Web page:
The Antietam event attracted tens of thousands of spectators and re-enactors to Washington County. In addition to providing entertainment and tourist dollars, re-enactments are an educational experience, supporters said.
"As a living historian, I consider myself a teacher and wish to benefit future generations," said Crystal Edington, 39, of Myersville, Md.
Edington, wearing a brown plaid hoop skirt and carrying a white parasol, said children, in particular, can learn something from a re-enactment that doesn't translate easily into a textbook.
"They want to touch, they want to feel. It stirs the mind," she said.
James Barger, 41, a re-enactor from Hagerstown, said the events often replace what is not being taught in classrooms.
"I know a lot of kids who don't even know the Gettysburg Address," he said.
Del. D. Bruce Poole, D-Washington, said the legislation is needed because people who have re-enactments on their property could be open to lawsuits from injuries and deaths suffered during the events.
During the Antietam event, one re-enactor died of a heart attack and other people sustained various injuries, including powder burns and, in one case, a dislocated knee, Poole said.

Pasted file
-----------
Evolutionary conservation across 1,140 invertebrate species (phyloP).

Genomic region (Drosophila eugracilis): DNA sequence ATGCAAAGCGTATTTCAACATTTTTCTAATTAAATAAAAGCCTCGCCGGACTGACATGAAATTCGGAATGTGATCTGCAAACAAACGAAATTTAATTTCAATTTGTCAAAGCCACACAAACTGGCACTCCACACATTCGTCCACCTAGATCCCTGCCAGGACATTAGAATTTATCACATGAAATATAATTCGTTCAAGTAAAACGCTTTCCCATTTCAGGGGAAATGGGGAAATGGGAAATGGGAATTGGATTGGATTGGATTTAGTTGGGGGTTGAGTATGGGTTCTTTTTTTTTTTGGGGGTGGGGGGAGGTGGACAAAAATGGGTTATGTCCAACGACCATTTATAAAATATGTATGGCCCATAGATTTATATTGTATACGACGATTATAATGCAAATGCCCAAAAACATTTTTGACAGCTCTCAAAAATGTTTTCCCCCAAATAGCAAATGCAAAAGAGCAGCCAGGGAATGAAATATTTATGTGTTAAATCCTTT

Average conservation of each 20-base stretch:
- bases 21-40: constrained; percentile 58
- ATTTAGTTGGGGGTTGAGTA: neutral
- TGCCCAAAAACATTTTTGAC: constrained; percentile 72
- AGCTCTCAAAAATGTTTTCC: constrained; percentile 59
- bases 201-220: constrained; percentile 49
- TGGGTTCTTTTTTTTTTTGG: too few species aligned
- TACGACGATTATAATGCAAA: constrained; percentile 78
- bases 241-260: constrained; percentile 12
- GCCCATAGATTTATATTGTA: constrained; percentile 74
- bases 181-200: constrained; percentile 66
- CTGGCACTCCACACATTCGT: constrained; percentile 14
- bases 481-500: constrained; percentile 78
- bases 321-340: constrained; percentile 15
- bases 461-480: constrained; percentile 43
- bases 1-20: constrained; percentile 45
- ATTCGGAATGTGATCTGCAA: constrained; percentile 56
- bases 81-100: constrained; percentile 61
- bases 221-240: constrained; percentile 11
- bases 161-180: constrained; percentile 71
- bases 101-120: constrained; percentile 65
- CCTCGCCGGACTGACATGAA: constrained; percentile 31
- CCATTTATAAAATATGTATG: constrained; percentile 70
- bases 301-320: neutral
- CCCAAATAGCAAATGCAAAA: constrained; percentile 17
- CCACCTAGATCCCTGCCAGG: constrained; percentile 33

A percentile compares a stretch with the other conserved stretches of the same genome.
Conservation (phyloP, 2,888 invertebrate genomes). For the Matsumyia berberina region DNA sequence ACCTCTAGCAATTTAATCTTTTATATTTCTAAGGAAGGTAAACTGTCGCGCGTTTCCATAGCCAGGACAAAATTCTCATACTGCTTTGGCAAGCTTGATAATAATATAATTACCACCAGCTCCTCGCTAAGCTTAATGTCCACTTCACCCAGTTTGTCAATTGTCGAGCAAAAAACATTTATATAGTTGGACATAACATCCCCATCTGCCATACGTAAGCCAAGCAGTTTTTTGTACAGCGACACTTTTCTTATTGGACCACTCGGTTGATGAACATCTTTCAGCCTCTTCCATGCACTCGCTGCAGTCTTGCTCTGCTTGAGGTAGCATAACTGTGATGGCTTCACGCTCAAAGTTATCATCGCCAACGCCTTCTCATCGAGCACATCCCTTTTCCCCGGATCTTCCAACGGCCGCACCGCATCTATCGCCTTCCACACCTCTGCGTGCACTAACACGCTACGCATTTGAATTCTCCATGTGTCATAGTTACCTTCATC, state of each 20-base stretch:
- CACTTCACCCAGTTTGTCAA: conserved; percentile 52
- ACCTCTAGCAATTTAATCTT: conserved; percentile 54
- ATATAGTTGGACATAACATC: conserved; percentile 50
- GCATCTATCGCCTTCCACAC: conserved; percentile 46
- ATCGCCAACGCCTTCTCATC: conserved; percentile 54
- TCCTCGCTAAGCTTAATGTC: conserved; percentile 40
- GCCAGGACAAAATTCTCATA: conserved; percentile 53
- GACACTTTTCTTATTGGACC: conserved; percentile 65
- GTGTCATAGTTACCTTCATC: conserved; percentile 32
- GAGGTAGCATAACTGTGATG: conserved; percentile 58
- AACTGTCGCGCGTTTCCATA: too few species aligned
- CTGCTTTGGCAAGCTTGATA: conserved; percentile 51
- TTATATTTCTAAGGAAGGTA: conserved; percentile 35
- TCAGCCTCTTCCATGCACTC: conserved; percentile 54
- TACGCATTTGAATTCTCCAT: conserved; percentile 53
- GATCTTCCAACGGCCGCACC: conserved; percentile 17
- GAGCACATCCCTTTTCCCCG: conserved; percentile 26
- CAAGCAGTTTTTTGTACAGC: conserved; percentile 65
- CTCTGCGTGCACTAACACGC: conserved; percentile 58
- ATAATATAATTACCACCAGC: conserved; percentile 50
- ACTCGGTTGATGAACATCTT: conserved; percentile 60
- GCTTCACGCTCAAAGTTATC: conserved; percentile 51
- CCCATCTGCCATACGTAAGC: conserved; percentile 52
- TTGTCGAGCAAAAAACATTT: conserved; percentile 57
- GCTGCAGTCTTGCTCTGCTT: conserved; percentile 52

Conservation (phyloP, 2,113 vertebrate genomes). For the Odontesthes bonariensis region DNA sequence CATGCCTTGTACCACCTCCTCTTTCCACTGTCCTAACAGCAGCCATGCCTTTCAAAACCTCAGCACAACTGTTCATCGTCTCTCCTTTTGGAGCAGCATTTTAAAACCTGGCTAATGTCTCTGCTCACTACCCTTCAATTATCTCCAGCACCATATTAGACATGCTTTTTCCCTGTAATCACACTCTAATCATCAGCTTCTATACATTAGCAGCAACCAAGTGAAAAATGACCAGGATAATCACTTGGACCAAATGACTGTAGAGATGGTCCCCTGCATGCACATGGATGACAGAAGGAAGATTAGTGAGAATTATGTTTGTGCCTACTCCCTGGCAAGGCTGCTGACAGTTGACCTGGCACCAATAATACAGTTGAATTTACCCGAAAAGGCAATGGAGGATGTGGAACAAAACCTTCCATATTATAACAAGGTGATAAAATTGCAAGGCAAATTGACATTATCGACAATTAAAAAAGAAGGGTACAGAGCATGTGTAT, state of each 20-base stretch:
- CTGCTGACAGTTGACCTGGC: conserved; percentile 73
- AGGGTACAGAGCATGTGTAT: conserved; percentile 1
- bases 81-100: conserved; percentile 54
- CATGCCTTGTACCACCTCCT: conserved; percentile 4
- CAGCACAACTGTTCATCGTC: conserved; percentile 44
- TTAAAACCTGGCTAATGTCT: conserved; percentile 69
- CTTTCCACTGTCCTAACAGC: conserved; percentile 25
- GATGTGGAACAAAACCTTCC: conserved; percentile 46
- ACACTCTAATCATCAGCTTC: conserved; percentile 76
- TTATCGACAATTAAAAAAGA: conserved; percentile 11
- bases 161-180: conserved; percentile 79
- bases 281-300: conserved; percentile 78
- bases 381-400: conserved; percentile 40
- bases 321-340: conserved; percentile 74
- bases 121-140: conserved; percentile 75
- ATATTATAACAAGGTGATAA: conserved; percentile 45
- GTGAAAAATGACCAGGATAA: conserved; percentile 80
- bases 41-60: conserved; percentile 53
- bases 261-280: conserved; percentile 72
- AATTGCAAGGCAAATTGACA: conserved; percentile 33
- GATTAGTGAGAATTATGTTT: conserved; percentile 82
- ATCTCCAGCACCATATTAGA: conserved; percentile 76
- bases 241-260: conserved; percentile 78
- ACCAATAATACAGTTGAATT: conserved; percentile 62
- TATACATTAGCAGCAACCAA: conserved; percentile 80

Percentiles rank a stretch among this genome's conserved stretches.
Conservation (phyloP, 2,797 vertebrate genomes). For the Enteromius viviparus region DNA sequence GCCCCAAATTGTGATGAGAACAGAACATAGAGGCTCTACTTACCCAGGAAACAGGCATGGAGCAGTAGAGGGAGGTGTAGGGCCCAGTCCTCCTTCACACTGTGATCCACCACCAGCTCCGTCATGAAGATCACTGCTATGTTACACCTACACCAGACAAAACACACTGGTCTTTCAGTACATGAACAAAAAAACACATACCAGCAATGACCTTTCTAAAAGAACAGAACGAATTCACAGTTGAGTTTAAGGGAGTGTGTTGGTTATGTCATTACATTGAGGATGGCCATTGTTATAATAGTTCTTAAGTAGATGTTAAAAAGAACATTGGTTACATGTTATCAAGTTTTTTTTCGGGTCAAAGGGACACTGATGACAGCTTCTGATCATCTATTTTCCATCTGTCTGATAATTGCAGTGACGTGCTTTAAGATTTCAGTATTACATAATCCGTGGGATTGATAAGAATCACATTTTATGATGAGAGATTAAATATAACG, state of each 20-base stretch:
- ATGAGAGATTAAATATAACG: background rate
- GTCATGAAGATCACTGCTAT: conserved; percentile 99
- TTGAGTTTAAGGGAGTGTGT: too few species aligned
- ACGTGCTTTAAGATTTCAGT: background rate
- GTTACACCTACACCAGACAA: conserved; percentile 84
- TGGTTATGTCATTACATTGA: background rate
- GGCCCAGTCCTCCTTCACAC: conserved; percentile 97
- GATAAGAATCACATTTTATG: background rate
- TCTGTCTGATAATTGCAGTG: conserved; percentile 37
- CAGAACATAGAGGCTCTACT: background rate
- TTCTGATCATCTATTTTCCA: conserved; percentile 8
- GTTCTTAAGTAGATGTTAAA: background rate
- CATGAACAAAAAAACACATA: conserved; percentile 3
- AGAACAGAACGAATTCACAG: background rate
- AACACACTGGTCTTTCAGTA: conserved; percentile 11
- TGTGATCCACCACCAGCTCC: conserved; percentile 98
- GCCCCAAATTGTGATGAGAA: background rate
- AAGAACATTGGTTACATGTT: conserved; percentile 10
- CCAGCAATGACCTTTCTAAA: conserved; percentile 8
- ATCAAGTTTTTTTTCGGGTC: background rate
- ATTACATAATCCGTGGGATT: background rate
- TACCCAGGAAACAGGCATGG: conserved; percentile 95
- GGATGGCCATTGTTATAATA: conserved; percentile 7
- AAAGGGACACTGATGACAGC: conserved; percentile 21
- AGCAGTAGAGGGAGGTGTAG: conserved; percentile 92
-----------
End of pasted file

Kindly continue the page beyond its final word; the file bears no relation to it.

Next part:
"These are real concerns," Poole, one of the bill's co-sponsors, told the House Environmental Matters Committee during a hearing on the legislation.
The Antietam event had liability insurance and the 15,000 re-enactors who participated signed waivers, but an immunity law would make it easier on the sponsors and land owners, Poole said.
Evans said he would have no problem giving up his right to sue a property owner who hosts a re-enactment. He said participants should understand that such events involve some risk.
"There's an understanding that if I break my leg tomorrow, it's because of my own common sense," he said.
Committee members expressed very little concern about the bill and Del. George D. Owings III, D-Calvert, concluded the hearing by jokingly firing off several questions to Poole about the actual Battle of Antietam.